November 19th every year all around the world is International Men’s Day. Given they make up 49% of the world’s human population, and their unique attributes, achievements and struggles, an international day to focus and shine attention such matters is a worthwhile initiative.
It was launched in the early 1990s by Jerome Teelucksingh from Trinidad and Tobago who chose the date to honour his own father.
The purpose of the day is to celebrate issues that are considered unique to the experiences of men and boys. There is an emphasis on positive male role models to show that males of all ages respond much more energetically to examples of masculinity than they do to negative stereotyping.
In recent times more recognition about issues affecting man has occurred. The most high profile has been men’s mental health, in the past men due to social norms were forced to suffer in silence
It is fitting that international men’s day occurs during what is now termed Movember. Men grow moustaches have friends and others sponsor their mo’s to raise money and awareness for men’s health issues such as prostate cancer and depression.
You only have to see the number of men in public places with moustaches during November to see how widespread the cause has become.
But unfortunately, in 2019, everything is political. The radical third-wave feminists still believe that male privilege and patriarchy pervades our world. Plus all men are held responsible for all domestic violence and other forms of direct or inadvertent discrimination against women.
It cannot be disputed that women and girls face discrimination and violence around the world, which in some nations is still state endorsed. But as the saying goes we can walk and chew gum at the same time. We should care better for all humans.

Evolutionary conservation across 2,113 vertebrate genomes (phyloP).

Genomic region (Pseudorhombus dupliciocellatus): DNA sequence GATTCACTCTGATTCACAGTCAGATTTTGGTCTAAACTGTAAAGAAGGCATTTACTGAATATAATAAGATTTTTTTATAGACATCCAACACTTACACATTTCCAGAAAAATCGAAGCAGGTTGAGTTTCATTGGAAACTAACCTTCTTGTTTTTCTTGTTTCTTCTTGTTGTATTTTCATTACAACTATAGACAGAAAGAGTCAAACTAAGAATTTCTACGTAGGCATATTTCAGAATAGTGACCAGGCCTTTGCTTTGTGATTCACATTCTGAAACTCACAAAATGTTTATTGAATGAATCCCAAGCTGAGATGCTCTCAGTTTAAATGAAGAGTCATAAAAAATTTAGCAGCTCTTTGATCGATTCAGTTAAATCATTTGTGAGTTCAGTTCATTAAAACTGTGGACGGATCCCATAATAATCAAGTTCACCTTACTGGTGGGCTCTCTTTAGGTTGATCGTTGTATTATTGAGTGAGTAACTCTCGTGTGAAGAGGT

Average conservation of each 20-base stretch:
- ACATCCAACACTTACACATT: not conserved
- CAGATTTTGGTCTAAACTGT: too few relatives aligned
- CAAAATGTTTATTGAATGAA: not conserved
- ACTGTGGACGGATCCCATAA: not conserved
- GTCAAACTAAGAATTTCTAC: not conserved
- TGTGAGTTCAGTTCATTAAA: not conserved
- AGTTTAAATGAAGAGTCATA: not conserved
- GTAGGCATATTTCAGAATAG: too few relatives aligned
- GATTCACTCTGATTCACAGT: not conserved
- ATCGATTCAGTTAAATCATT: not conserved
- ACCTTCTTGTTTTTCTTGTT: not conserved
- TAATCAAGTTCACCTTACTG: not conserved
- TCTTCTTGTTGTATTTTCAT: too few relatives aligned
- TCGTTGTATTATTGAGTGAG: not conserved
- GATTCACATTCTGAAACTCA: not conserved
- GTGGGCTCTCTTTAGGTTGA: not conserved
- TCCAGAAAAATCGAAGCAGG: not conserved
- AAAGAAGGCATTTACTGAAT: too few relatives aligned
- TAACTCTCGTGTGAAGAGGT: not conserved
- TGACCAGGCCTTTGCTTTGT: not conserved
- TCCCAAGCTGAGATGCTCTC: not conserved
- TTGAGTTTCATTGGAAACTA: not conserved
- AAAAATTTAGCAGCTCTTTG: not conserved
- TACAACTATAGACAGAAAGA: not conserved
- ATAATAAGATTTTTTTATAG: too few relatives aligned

The reason why we have a separate day now for men and women is that contrary to what the gender benders argue men and women have both unique physical and psychological differences which need to be highlighted separately.
Being a man in our society does not guarantee at all a life of privilege free of problems. One of the graphics promoting international men’s day highlights some of the social ill’s that affect men in a unique way.
Feminists also rage about toxic masculinity and violence. While men are capable of greater acts of violence they are also the majority of victims of violent crimes. Men are also punished more severely in the judicical system than women even when they committed the exact same crime
But refreshingly 2019’s International Men Day has received greater recognition than previously. Even those on the feminist left have not criticised the day itself.
They have preferred instead to use the day as a platform to promote their own interpretation of positive masculinity. They have encouraged more men to express their emotions and not feel ashamed if they don’t live up to traditional standards of masculinity.
On #InternationalMensDay it's important to remember:— Hot Takeman (@mistermegative) November 19, 2019
It's ok for men to be vulnerable
It's ok for men to cry
It's ok for men to be emotional
It's ok for men to be empathetic
It's ok for men to be afraid
It's ok for men to seek self-care
Trans men are men
Australia’s loudest feminist Clemitinue Ford used to the day to praise men who were assisting in dismantling the patriarchy. A much more mature tweet than her infamous ‘kill all men’ one.
Happy International Men’s Day! Shout out to the men who are doing their best to dismantle the patriarchy that oppresses them ❤️— Clementine Ford 🧟♀️ (@clementine_ford) November 19, 2019
But Australia’s media still did not stop with its gender divisive reporting for the day. The ABC put out another article about domestic violence which portrays the problem as only gendered violence and manipulation by men against women.
Yesterday Channel Nine’s failed all-female Today program promoted the false gender wage gap proposition, arguing that it is getting even worse in Australia for which something must be done to correct.
But overall International Men’s Day, unlike other themed days, this year had the effect of highlighting the modern issues and problems facing men and boys that they have previously regularly received from the mainstream media.